New Hampshire Department of Health and Human ServicesCOVID-19

COVID-19 Frequently Asked Questions

Frequently asked questions regarding the Coronavirus COVID-19.

NH DHHS FAQs (Frequently Asked Questions) pdf file (January 21, 2021)

FAQs in Alternate Languages

Frequently Asked Questions (ASL) video file | الأسئلة الشائعة حول كوفيد COVID-19 (Arabic) pdf file | Preguntas Frecuentes Sobre el COVID-19 (Spanish) pdf file | Questions Fréquentes sur le COVID-19 (French) pdf file | COVID-19 Maswali Yanayoulizwa Mara kwa Mara (Swahili) pdf file | Perguntas Frequentes Sobre a COVID-19 (Portuguese)  pdf file | COVID-19 Ibibazo Bibazwa Kenshi (Kinyarwanda) pdf file | Các Câu Hỏi Thường Gặp về COVID-19 (Vietnamese) pdf file

What are coronaviruses?

Coronaviruses are a large family of viruses, but only several types are known to commonly cause infections in people, with these common human coronaviruses usually causing mild to moderate respiratory illness (like the common cold). Newer human coronaviruses, like Severe Acute Respiratory Syndrome (SARS), Middle Eastern Respiratory Syndrome (MERS), and the COVID-19 can cause more severe symptoms. The COVID-19 is originally thought to have spread from animals to humans, but now person-to-person spread is occurring.

How is it spread?

It's not clear yet how easily COVID-19 spreads from person-to-person. Human coronaviruses most commonly spread from an infected person to others through respiratory droplets, including:

  • Through the air by coughing and sneezing;
  • Close personal contact, such as touching or shaking hands;
  • Touching an object or surface with the virus on it, then touching your mouth, nose, or eyes before washing your hands.

This is similar to how influenza and other respiratory infections spread. Until we learn more about how easily the COVID-19 spreads between people, healthcare providers may wear special personal protective equipment (e.g. masks and eye protection) when evaluating a patient if there is concern for infection with the COVID-19.

What are the symptoms?

Common symptoms of COVID-19 include fever, cough, sore throat, runny nose, shortness of breath, fatigue, chills, muscle aches, loss of taste and smell and, in severe cases, difficulty breathing, nausea or vomiting, and diarrhea. For more about the symptoms of COVID-19, go to CDC COVID-19 FAQs.

How can I protect myself and others?

There are steps you can take to reduce your risk of getting sick from COVID-19 and other respiratory infections, and help prevent transmitting infections to others, including:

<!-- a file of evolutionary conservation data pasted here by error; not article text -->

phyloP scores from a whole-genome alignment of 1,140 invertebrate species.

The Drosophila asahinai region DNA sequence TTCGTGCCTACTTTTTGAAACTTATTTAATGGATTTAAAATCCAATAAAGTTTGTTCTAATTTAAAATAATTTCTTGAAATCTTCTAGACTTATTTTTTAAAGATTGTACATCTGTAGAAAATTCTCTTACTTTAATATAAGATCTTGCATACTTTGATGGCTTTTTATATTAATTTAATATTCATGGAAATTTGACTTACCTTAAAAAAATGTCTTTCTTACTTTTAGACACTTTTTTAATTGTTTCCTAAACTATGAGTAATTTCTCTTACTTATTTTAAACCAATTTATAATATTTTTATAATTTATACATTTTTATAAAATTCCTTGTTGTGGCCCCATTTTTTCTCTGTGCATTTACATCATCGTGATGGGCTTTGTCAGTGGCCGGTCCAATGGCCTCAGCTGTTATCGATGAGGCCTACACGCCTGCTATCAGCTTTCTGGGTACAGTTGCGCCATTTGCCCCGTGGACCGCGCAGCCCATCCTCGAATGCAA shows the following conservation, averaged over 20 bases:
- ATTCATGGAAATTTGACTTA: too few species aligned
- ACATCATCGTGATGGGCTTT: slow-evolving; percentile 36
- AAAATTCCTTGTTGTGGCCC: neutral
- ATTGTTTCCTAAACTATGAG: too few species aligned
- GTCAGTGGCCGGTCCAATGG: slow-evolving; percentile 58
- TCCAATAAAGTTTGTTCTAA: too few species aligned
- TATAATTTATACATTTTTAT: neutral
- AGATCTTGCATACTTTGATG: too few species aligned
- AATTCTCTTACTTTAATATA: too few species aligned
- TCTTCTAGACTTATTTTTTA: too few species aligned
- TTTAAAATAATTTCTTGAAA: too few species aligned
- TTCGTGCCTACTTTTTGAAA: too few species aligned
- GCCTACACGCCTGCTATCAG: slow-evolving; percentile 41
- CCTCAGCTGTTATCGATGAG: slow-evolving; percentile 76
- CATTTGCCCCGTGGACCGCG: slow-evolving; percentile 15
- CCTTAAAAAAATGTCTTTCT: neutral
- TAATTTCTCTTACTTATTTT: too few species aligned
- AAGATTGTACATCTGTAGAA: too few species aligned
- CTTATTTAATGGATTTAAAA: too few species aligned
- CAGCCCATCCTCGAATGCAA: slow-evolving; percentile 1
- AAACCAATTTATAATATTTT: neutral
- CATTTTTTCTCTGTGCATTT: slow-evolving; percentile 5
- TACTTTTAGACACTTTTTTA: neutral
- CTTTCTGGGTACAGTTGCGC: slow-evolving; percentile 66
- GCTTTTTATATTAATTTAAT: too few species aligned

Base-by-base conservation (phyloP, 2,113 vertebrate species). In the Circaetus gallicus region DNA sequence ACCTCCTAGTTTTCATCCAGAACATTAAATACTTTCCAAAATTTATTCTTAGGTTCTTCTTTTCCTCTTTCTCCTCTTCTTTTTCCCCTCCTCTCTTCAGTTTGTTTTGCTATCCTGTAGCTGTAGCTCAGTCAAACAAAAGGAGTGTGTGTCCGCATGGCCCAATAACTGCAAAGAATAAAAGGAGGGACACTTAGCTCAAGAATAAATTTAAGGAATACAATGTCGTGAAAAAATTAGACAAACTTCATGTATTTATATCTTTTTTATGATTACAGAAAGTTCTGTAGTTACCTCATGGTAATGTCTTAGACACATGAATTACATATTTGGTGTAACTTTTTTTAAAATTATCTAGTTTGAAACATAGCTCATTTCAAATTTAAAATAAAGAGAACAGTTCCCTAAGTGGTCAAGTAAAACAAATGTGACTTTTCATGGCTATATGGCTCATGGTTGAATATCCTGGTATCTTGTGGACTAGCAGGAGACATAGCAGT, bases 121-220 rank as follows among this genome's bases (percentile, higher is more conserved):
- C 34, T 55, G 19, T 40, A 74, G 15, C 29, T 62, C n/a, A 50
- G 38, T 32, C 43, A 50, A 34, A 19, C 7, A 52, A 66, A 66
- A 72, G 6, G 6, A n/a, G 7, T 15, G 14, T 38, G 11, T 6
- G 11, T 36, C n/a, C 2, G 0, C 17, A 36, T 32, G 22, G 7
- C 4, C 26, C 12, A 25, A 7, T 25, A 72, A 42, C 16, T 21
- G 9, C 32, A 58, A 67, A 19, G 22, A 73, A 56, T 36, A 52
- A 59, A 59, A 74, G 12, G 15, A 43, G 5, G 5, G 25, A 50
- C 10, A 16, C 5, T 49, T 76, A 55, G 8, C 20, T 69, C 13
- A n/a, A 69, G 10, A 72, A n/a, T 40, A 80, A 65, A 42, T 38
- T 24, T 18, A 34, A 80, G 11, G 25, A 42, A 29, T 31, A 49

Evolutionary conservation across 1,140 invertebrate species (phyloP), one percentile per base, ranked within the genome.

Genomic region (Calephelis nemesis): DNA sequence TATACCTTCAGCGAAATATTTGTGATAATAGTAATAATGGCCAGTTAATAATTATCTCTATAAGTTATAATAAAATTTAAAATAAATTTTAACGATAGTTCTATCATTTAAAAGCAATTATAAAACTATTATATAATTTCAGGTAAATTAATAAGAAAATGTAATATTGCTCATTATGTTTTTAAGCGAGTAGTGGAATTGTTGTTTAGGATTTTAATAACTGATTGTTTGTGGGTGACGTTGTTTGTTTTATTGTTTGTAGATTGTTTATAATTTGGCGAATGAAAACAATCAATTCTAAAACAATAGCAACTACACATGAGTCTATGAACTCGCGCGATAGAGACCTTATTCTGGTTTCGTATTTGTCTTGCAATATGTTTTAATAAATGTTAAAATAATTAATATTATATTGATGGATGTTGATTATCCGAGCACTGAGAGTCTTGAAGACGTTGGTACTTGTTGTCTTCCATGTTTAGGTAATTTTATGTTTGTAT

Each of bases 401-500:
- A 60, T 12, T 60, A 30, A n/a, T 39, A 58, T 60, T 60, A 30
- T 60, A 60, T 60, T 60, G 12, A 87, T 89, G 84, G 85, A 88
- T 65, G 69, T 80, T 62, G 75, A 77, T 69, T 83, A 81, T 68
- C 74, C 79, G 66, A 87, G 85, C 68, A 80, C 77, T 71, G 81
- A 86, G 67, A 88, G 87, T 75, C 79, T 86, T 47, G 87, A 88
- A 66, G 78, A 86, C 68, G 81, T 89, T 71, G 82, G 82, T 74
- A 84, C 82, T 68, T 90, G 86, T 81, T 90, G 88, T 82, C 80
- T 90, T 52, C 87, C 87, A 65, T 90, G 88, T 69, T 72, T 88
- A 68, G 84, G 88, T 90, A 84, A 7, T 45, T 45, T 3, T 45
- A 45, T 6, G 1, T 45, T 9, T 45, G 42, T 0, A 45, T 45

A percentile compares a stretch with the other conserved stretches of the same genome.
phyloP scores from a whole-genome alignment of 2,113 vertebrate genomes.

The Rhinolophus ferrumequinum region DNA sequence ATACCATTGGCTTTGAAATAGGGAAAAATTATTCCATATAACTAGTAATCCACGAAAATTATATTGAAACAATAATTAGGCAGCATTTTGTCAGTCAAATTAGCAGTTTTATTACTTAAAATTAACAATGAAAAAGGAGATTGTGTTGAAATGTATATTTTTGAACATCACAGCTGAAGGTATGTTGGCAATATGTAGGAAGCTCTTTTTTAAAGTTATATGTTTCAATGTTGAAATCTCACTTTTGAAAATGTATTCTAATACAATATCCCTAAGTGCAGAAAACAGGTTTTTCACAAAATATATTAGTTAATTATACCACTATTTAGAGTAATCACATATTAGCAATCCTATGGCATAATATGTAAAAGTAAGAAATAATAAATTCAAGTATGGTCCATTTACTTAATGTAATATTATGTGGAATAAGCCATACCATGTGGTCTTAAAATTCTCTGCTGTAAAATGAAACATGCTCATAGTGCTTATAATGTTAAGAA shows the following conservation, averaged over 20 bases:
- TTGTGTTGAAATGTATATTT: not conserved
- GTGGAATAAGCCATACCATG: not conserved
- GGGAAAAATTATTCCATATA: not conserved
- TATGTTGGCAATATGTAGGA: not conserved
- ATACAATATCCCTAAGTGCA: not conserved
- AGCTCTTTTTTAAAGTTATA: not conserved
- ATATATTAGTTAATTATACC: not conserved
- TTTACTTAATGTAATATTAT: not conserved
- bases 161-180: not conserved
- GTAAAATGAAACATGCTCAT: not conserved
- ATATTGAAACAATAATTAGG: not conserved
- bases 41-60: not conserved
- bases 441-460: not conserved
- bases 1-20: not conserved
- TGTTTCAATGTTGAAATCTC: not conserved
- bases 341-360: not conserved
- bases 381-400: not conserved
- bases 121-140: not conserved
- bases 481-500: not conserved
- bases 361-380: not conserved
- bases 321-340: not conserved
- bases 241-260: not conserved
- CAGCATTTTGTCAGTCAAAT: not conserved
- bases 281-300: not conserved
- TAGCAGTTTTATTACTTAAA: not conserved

• Wash your hands often with soap and water for at least 20 seconds.
  • Use an alcohol-based hand sanitizer that contained at least 60% alcohol if soap and water are not available.
  • Avoid close contact. When outside your home put 6 feet (about 2 arms' length) distance between yourself and people who you do not live with. This is known as social distancing.
  • Cover your mouth and nose with a mask  pdf file when around others, everyone should wear a mask in public settings and when around people who don't live in your households, especially when social distancing measures are difficult to maintain. The mask is not a substitute for social distancing.
  • Cover your mouth and nose with a tissue when you cough or sneeze, then throw the tissue in the trash and wash your hands.
  • Do not touch your eyes, nose, or mouth with unwashed hands.
  • Stay home if you have a fever or are not feeling well.
  • Clean and disinfect objects and surfaces.

I think I have COVID-19, what should I do?

If you develop a fever and symptoms of respiratory illness, such as cough or shortness of breath, you should call ahead to your healthcare professional. Anyone with even mild symptoms of COVID-19 is encouraged to get tested. Testing options can be found on the Testing Guidance page.

Any person with COVID-19 symptoms who is not tested and can be managed at home should self-isolate until:

  • At least 10 days have passed since symptoms first appeared, and
  • At least 24 hours (1 day) have passed since recovery – which is defined as resolution of fever without the use of fever-reducing medications and improvement in respiratory symptoms (e.g., cough, shortness of breath).

Have a plan in case you get sick:

  • Consult with your healthcare provider for more information about monitoring your health for symptoms suggestive of COVID-19.
  • Stay in touch with others by phone or email. You may need to ask for help from friends, family, neighbors, community health workers, etc. if you become sick.
  • Determine who can provide you with care if your own caregiver gets sick.

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New Hampshire Department of Health and Human Services
129 Pleasant Street | Concord, NH | 03301-3852